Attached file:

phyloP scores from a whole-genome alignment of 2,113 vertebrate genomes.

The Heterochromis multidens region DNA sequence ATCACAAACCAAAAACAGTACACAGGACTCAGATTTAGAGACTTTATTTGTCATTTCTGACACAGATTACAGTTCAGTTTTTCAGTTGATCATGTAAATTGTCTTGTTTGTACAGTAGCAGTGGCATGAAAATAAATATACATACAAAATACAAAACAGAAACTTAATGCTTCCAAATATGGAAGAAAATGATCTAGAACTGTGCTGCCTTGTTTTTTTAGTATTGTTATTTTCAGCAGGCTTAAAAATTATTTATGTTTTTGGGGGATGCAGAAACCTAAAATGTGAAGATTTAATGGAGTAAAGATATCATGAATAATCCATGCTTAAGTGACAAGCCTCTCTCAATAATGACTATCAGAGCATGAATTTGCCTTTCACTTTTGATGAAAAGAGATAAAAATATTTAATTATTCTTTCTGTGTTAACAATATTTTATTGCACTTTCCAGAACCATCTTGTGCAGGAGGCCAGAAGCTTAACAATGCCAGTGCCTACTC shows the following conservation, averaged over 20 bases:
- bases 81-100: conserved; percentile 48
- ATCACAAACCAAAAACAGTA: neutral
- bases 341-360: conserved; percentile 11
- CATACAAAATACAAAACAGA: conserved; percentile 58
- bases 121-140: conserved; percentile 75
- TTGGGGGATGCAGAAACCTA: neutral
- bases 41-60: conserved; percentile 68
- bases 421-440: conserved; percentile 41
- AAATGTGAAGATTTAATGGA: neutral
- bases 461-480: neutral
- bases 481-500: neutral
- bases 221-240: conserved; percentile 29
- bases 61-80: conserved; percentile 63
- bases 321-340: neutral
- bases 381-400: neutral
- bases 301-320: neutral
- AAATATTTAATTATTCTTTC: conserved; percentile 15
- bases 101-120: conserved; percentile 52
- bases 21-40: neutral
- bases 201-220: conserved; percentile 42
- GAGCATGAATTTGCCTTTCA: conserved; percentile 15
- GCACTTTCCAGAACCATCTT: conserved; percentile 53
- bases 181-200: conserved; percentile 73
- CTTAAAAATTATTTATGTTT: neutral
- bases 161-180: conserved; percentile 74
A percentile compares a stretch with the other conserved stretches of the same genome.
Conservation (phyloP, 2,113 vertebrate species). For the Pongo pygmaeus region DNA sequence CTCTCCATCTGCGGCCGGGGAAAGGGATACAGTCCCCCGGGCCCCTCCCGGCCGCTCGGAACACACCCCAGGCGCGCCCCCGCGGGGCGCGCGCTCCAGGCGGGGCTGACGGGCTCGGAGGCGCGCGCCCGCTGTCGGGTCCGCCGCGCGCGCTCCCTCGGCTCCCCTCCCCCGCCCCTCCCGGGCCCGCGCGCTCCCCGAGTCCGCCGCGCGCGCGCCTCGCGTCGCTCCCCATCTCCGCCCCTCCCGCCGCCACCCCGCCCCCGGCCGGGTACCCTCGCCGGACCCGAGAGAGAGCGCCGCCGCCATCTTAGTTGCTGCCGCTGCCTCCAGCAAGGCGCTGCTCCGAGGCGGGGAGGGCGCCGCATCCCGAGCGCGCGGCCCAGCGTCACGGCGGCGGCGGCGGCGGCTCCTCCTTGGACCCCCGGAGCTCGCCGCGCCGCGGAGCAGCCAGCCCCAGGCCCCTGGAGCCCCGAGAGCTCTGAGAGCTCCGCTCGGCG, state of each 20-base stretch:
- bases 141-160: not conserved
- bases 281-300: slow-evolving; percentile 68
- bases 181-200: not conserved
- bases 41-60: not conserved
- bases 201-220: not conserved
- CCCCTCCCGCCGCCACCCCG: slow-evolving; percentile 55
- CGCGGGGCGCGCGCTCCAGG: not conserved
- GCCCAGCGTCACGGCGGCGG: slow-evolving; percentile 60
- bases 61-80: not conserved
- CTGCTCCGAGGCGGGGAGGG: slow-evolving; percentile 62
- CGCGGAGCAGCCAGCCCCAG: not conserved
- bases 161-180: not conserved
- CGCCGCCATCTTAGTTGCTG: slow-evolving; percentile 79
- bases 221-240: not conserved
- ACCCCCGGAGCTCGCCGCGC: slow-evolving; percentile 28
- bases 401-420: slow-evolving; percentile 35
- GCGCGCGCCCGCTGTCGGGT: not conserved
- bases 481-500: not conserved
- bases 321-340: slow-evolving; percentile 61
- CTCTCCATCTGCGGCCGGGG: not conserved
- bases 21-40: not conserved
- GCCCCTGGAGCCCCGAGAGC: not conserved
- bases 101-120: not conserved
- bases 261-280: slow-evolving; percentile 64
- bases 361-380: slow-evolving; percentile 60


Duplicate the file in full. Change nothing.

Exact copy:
phyloP scores from a whole-genome alignment of 2,113 vertebrate genomes.

The Heterochromis multidens region DNA sequence ATCACAAACCAAAAACAGTACACAGGACTCAGATTTAGAGACTTTATTTGTCATTTCTGACACAGATTACAGTTCAGTTTTTCAGTTGATCATGTAAATTGTCTTGTTTGTACAGTAGCAGTGGCATGAAAATAAATATACATACAAAATACAAAACAGAAACTTAATGCTTCCAAATATGGAAGAAAATGATCTAGAACTGTGCTGCCTTGTTTTTTTAGTATTGTTATTTTCAGCAGGCTTAAAAATTATTTATGTTTTTGGGGGATGCAGAAACCTAAAATGTGAAGATTTAATGGAGTAAAGATATCATGAATAATCCATGCTTAAGTGACAAGCCTCTCTCAATAATGACTATCAGAGCATGAATTTGCCTTTCACTTTTGATGAAAAGAGATAAAAATATTTAATTATTCTTTCTGTGTTAACAATATTTTATTGCACTTTCCAGAACCATCTTGTGCAGGAGGCCAGAAGCTTAACAATGCCAGTGCCTACTC shows the following conservation, averaged over 20 bases:
- bases 81-100: conserved; percentile 48
- ATCACAAACCAAAAACAGTA: neutral
- bases 341-360: conserved; percentile 11
- CATACAAAATACAAAACAGA: conserved; percentile 58
- bases 121-140: conserved; percentile 75
- TTGGGGGATGCAGAAACCTA: neutral
- bases 41-60: conserved; percentile 68
- bases 421-440: conserved; percentile 41
- AAATGTGAAGATTTAATGGA: neutral
- bases 461-480: neutral
- bases 481-500: neutral
- bases 221-240: conserved; percentile 29
- bases 61-80: conserved; percentile 63
- bases 321-340: neutral
- bases 381-400: neutral
- bases 301-320: neutral
- AAATATTTAATTATTCTTTC: conserved; percentile 15
- bases 101-120: conserved; percentile 52
- bases 21-40: neutral
- bases 201-220: conserved; percentile 42
- GAGCATGAATTTGCCTTTCA: conserved; percentile 15
- GCACTTTCCAGAACCATCTT: conserved; percentile 53
- bases 181-200: conserved; percentile 73
- CTTAAAAATTATTTATGTTT: neutral
- bases 161-180: conserved; percentile 74
A percentile compares a stretch with the other conserved stretches of the same genome.
Conservation (phyloP, 2,113 vertebrate species). For the Pongo pygmaeus region DNA sequence CTCTCCATCTGCGGCCGGGGAAAGGGATACAGTCCCCCGGGCCCCTCCCGGCCGCTCGGAACACACCCCAGGCGCGCCCCCGCGGGGCGCGCGCTCCAGGCGGGGCTGACGGGCTCGGAGGCGCGCGCCCGCTGTCGGGTCCGCCGCGCGCGCTCCCTCGGCTCCCCTCCCCCGCCCCTCCCGGGCCCGCGCGCTCCCCGAGTCCGCCGCGCGCGCGCCTCGCGTCGCTCCCCATCTCCGCCCCTCCCGCCGCCACCCCGCCCCCGGCCGGGTACCCTCGCCGGACCCGAGAGAGAGCGCCGCCGCCATCTTAGTTGCTGCCGCTGCCTCCAGCAAGGCGCTGCTCCGAGGCGGGGAGGGCGCCGCATCCCGAGCGCGCGGCCCAGCGTCACGGCGGCGGCGGCGGCGGCTCCTCCTTGGACCCCCGGAGCTCGCCGCGCCGCGGAGCAGCCAGCCCCAGGCCCCTGGAGCCCCGAGAGCTCTGAGAGCTCCGCTCGGCG, state of each 20-base stretch:
- bases 141-160: not conserved
- bases 281-300: slow-evolving; percentile 68
- bases 181-200: not conserved
- bases 41-60: not conserved
- bases 201-220: not conserved
- CCCCTCCCGCCGCCACCCCG: slow-evolving; percentile 55
- CGCGGGGCGCGCGCTCCAGG: not conserved
- GCCCAGCGTCACGGCGGCGG: slow-evolving; percentile 60
- bases 61-80: not conserved
- CTGCTCCGAGGCGGGGAGGG: slow-evolving; percentile 62
- CGCGGAGCAGCCAGCCCCAG: not conserved
- bases 161-180: not conserved
- CGCCGCCATCTTAGTTGCTG: slow-evolving; percentile 79
- bases 221-240: not conserved
- ACCCCCGGAGCTCGCCGCGC: slow-evolving; percentile 28
- bases 401-420: slow-evolving; percentile 35
- GCGCGCGCCCGCTGTCGGGT: not conserved
- bases 481-500: not conserved
- bases 321-340: slow-evolving; percentile 61
- CTCTCCATCTGCGGCCGGGG: not conserved
- bases 21-40: not conserved
- GCCCCTGGAGCCCCGAGAGC: not conserved
- bases 101-120: not conserved
- bases 261-280: slow-evolving; percentile 64
- bases 361-380: slow-evolving; percentile 60